Published on : 22/09/2020 – 09:33Modified : 22/09/2020 – 12:17
Publication this Tuesday morning September 22 of the second barometer of African business leaders. A vast study carried out by the Africa CEO Forum and the audit firm Deloitte.
This study has this interesting, this year, that it allows to understand the way in which the African bosses envisage the evolutions to come in their sectors, that is the initial objective, but especially the way in which they think that the global health crisis will influence these changes.
150 African business leaders operating in 30 countries were interviewed. At the beginning of the year first, then between April and June, precisely to take into account the health crisis.
We learn that, unsurprisingly, the optimism of African leaders for the current year has dropped from 80 to 25%, but that the level of confidence remains ” Student » « as for a return to normal by 2021 ».
For African bosses, the crisis was a “ innovation accelerator »
When you’re cornered, you have to evolve. Aziz Mebarek, co-founder of the private equity firm AfricInvest, mentions in particular “ the deployment of cost rationalization measures, digitization, review of supply chains ” or ” renegotiation of certain long-term contracts ». « We can no longer be in the pattern before “, Still judges this pioneer of financial investments on the continent.
The sudden recourse to more teleworking and digitization, necessary to continue certain activities remotely, have in particular been accelerated. African bosses also testify to the simplification of certain administrative procedures in this context.
The study by the Deloitte firm also shows enthusiasm for the economic harmonization of the continent, and in particular for the Zlecaf …
The African Continental Free Trade Area (Zlecaf) was to be officially launched in July. Because of the pandemic, this launch has been postponed to 2021. Nevertheless, this single market project is acclaimed by the African business leaders interviewed. Tahirou Barry, Managing Director of Conakry Terminal, which belongs to the Bolloré group, is delighted, for example, by “ tremendous growth potential From Zlecaf. But ” priority site », According to the conclusions of the study, must involve the private sector more, and no longer be supported by the African public authorities alone. This is, without much surprise, what emerges from the testimonies of the leaders interviewed. This free trade area ” is not yet concrete because there are still obstacles to its implementation “, Advance cautiously Ahmed Bouzguenda of PGH-Tunisia, whose activities range from poultry farming to steel processing. Business involvement ” in the negotiations surrounding the creation of the Zlecaf Is therefore a requirement of the African private sector.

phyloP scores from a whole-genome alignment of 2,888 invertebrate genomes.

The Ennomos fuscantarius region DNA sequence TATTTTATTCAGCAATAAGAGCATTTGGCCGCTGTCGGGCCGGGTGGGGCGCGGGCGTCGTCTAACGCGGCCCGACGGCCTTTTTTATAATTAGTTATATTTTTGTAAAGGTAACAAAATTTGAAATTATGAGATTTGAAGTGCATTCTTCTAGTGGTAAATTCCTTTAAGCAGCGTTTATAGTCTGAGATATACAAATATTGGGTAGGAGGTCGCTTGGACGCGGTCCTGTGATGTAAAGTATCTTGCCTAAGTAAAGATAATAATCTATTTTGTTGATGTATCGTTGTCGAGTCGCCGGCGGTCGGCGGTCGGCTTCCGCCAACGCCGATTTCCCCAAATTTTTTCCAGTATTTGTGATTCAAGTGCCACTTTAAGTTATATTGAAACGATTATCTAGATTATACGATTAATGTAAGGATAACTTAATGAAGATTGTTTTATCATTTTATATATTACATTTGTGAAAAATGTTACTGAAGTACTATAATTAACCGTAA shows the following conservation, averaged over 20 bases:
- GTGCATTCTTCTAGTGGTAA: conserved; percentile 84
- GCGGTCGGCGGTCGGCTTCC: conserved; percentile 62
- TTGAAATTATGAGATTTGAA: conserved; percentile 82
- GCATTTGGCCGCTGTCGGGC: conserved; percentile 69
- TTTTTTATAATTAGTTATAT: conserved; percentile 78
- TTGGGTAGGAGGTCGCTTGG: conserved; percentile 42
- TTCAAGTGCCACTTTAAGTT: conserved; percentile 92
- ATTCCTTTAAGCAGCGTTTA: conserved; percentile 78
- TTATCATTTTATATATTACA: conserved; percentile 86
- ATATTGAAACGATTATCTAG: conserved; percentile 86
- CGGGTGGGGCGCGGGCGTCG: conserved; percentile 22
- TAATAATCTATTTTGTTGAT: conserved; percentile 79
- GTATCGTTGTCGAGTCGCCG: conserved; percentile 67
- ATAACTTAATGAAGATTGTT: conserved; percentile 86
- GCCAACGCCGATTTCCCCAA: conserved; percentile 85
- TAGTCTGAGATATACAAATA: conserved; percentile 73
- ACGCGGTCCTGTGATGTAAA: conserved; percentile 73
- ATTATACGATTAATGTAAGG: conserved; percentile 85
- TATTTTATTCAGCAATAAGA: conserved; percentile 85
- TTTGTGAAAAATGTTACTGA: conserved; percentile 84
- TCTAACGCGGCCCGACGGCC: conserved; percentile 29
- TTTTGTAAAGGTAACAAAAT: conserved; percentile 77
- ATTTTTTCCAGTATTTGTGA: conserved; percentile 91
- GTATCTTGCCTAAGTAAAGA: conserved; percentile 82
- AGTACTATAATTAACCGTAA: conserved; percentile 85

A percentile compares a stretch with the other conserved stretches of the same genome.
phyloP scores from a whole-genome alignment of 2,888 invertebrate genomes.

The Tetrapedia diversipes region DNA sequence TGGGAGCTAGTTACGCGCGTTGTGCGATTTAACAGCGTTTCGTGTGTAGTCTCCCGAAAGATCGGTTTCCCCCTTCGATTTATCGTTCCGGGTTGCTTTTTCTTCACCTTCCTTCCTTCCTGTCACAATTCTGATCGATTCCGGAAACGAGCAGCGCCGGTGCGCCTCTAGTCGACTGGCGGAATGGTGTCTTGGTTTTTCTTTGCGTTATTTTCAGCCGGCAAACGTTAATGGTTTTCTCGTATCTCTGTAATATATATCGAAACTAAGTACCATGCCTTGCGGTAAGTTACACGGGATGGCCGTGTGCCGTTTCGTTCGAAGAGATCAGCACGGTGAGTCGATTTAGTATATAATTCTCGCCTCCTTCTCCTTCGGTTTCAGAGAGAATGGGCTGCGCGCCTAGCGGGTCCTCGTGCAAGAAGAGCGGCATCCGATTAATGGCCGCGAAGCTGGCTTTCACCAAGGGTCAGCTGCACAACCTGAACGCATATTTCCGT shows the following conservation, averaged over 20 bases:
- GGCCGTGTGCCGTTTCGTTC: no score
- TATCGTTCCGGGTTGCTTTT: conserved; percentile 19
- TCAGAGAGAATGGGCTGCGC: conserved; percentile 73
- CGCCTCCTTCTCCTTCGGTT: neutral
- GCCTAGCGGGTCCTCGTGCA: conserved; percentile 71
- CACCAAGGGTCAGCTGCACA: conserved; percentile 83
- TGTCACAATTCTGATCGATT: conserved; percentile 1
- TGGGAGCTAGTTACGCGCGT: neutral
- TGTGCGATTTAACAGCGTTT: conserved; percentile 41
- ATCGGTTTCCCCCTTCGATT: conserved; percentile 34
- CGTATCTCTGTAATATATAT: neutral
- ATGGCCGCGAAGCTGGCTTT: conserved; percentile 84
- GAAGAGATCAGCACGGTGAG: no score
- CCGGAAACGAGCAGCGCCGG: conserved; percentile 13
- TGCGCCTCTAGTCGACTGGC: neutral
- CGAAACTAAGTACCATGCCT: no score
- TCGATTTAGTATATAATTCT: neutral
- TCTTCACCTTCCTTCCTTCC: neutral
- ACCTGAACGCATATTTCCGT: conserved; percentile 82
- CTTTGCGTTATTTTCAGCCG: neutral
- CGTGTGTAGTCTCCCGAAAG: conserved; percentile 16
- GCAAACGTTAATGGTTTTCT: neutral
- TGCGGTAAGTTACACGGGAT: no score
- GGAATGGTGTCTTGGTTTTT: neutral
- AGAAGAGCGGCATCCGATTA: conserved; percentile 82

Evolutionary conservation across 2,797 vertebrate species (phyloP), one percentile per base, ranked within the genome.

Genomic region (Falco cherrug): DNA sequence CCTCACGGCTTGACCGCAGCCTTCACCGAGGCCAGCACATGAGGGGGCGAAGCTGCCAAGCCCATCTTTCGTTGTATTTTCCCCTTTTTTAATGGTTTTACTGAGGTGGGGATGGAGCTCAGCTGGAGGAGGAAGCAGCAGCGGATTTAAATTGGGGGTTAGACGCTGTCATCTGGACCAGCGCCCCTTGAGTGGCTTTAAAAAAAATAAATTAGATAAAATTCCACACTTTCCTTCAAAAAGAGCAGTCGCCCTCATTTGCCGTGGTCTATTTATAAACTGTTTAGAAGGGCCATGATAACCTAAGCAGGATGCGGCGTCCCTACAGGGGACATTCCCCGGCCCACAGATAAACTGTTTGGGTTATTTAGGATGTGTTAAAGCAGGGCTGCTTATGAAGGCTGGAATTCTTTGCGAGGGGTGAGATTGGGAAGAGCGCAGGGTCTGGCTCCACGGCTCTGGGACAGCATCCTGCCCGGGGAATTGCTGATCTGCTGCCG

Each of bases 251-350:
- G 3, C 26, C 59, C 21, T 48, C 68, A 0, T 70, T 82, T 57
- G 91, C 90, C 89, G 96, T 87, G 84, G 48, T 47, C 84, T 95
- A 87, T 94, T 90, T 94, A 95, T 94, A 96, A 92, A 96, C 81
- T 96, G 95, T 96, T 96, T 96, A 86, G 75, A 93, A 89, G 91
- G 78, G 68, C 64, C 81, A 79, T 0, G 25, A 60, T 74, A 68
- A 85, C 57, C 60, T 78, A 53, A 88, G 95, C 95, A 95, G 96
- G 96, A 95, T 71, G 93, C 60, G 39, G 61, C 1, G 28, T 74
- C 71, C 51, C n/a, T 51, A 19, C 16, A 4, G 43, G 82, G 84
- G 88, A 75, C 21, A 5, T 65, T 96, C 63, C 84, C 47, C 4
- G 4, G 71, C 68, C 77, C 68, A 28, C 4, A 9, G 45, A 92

For the rest, the concerns of African employers are classic concerns
In particular, on governance issues, this involves taking greater account of risk management, whether health, and therefore operational, or financial. ” Companies in Africa are currently in survival mode, says Abi Ajayi, Director for Sub-Saharan Africa at Bank of America. Lockdowns and containment measures, and the global economic slowdown have generated massive disruption. It will take time, still judge the Nigerian, to return to normal pre-Covid flows. »
The need to renew leaders on boards of directors and promote gender equality are also cited.
In terms of financing, the continent’s bosses as always want more solutions for small and medium-sized businesses which, as the study reminds us, “ represent the overwhelming majority of businesses in Africa and remain the backbone of the continent’s economic growth. »
The challenges linked to the climate and the defense of the environment have not been forgotten …
Or let’s say they are less so. The Africa-CEO-Forum-Deloitte barometer modestly reaches the conclusion that “ the environmental imperative seems progressively better taken into account by the private sector “. Here again, the health crisis plays a role: in raising the awareness of managers, but also in the changes it implies for the future, particularly in terms of supply chains. These changes will therefore have to take this environmental issue more into account.